Contrary to the Agency's arguments, the decisions cited by the Agency do not establish that a grievant's statements are actionable regardless of whether they constitute the grievant's opinion. Instead, the cited decisions indicate that a grievant's statements are not actionable as knowingly false or malicious statements if the grievant reasonably believes the statements are true. Here, the Arbitrator found that the "grievant had good reason to fear a conspiracy against her," and that she "truly believe[d] that management [was] out to get her[.]" Award at 15. He concluded that the grievant's statements were not actionable because they did not rise to the level of being knowingly false or malicious. As none of the decisions cited by the Agency demonstrate that the Arbitrator erred in finding that the grievant's statements were not actionable because they represented her reasonable belief regarding the source of the on-going harassment, the Agency has failed to provide a basis for finding that the award is contrary to law. Accordingly, we deny the exception.

2.     Army Regulation 690-700

      The Agency argues that the award is contrary to AR 690-700 because the counseling sessions the grievant received for making unsubstantiated statements about her supervisor were warnings, not informal discipline, and AR 690-700 does not prohibit use of such warnings as a basis for a suspension. AR 690-700 provides, in relevant part, that oral admonishments and written warnings are not considered formal disciplinary action for the purpose of determining a first, second, or third offense under the Table of Penalties. The regulation permits informal discipline to be considered when determining an appropriate penalty. AR 690-700, Chapter 751, Subchapter 1, Section 1-4(c).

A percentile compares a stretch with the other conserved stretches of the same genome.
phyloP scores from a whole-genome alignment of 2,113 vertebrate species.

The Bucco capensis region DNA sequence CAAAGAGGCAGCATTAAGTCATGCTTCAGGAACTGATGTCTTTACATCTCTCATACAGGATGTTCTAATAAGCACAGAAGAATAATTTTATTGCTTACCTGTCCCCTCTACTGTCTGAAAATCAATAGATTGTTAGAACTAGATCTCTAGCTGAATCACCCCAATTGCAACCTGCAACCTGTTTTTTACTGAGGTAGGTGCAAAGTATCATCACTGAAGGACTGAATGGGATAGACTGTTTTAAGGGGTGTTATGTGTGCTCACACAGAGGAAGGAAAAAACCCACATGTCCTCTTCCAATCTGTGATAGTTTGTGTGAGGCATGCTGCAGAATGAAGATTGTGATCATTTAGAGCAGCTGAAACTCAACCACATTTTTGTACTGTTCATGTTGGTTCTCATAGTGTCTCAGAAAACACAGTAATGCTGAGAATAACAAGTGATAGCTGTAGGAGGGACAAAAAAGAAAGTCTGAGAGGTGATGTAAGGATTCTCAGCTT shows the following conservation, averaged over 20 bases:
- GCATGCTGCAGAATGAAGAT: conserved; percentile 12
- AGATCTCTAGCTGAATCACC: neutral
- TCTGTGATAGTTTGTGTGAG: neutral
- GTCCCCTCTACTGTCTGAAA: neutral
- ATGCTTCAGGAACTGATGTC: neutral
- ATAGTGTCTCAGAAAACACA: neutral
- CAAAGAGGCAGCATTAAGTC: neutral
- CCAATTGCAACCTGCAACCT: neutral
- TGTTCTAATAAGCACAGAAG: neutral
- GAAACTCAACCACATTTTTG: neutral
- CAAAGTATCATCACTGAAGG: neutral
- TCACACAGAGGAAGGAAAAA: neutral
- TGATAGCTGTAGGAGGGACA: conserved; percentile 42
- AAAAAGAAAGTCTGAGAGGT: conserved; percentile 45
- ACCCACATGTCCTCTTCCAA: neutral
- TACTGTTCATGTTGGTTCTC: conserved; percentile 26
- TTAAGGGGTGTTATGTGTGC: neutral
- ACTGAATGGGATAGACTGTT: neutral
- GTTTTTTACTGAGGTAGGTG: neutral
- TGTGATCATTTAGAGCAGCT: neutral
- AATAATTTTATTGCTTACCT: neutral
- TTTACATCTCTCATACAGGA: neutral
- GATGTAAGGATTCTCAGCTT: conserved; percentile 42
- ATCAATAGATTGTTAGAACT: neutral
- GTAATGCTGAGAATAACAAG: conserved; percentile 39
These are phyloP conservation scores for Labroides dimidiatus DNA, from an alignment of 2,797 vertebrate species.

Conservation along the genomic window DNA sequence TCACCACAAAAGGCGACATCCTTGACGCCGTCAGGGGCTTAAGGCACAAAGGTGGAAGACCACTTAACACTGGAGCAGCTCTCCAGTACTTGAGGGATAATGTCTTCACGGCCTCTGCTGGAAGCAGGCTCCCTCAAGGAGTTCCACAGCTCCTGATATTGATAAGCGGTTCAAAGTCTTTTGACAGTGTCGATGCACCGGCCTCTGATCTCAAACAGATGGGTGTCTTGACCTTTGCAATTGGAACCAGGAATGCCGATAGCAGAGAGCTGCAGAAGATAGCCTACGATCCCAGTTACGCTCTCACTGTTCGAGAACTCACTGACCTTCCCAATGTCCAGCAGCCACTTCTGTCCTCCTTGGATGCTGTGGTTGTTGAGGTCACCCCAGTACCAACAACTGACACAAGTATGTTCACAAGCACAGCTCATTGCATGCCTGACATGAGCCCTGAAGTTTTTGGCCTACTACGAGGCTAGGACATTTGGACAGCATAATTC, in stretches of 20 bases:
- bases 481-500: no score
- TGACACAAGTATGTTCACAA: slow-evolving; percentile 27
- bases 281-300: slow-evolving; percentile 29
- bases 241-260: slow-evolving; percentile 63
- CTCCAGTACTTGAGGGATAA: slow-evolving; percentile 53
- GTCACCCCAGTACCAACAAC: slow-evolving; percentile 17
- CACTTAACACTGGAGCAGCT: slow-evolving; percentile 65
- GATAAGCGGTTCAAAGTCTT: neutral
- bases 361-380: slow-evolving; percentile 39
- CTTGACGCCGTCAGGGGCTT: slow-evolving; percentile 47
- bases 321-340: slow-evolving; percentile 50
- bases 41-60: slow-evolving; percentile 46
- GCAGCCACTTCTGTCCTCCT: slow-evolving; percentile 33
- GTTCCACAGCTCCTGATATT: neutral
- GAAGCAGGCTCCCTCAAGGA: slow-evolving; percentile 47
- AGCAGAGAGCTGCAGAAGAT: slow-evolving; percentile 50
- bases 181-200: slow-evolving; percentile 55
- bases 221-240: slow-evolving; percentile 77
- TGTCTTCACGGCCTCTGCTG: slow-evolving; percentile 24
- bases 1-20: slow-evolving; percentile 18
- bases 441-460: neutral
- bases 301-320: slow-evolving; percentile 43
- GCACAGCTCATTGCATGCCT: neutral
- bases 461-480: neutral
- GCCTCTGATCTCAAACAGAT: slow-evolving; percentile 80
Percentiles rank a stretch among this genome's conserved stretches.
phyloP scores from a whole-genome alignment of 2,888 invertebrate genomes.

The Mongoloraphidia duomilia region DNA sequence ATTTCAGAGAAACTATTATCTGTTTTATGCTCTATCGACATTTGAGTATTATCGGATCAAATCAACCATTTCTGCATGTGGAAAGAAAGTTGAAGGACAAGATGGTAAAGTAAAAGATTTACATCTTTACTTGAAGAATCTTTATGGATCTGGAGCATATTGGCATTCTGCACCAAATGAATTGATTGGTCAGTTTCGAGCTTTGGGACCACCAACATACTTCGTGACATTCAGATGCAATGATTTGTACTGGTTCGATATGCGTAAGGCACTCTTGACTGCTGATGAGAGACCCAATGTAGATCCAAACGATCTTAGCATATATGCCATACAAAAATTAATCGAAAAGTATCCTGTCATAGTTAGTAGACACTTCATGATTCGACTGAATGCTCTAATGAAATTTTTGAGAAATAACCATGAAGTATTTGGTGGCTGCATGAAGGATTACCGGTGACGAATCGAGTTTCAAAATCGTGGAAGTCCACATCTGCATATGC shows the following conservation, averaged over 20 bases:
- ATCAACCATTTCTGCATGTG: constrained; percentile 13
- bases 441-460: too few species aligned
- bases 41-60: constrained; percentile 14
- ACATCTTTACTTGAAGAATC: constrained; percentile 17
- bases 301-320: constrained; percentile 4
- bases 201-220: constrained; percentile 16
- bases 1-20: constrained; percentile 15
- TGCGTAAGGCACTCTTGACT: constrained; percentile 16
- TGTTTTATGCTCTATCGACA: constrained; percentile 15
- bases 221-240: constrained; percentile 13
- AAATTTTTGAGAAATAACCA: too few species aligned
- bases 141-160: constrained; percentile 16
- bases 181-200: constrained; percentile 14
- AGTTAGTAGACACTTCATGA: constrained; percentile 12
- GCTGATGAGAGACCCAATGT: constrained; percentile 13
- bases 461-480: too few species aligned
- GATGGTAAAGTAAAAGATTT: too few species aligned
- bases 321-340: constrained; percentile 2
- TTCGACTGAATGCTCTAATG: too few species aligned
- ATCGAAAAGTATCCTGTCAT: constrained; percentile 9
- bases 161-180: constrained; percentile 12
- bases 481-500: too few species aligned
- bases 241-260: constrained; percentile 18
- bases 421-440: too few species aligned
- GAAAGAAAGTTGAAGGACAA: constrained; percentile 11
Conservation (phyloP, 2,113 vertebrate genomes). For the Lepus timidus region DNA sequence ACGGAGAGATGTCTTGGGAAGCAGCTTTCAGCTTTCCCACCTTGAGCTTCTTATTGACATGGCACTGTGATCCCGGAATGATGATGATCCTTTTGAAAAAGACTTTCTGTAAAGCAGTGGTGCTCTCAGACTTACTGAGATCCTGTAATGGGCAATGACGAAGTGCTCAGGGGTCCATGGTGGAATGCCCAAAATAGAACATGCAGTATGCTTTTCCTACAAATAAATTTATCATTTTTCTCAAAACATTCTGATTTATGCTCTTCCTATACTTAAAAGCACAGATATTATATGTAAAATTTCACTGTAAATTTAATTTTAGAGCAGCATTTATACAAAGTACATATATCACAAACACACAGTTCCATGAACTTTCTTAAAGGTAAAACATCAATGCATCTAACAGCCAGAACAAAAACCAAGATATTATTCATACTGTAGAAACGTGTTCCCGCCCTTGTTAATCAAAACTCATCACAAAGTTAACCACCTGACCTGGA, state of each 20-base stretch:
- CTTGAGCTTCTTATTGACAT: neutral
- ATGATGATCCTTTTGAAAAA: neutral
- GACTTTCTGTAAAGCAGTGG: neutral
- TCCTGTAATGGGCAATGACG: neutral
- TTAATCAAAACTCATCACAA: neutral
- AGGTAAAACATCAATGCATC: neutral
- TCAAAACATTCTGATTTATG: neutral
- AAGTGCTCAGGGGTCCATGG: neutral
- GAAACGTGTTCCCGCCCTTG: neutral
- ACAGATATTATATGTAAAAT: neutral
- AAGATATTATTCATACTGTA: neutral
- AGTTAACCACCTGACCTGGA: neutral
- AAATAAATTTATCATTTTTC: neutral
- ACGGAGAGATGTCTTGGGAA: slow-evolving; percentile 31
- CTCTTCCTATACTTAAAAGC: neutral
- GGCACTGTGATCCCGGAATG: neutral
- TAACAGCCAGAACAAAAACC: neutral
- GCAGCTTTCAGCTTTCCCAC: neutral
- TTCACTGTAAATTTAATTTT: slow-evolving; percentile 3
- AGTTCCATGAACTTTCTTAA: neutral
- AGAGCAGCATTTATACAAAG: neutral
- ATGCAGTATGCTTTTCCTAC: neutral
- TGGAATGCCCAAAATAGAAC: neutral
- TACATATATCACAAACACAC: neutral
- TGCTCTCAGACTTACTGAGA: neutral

The Arbitrator found that the grievant's counseling sessions were informal discipline and that, under AR 690-700, it would be inappropriate for the prior unsubstantiated [ v59 p909 ] statements to be the subject of both informal discipline, in the form of counseling sessions, and formal discipline, in the form of a suspension. The Arbitrator further found that the grievant's informal discipline may be considered in fashioning an appropriate penalty for a subsequent offense of knowingly making false or malicious statements, but may not be considered formal disciplinary action for the purpose of determining a first, second, or third offense of knowingly making false and malicious statements under the Agency's Table of Penalties. See Award at 14 (citing AR 690-700, Chapter 751, Section 1-4(c)). As the Agency provides no basis for finding that the Arbitrator erred in determining that AR 690-700 prohibited the Agency from using the counseling sessions as a basis for formal discipline, we deny the exception.

3.     Section 7116(d) of the Statute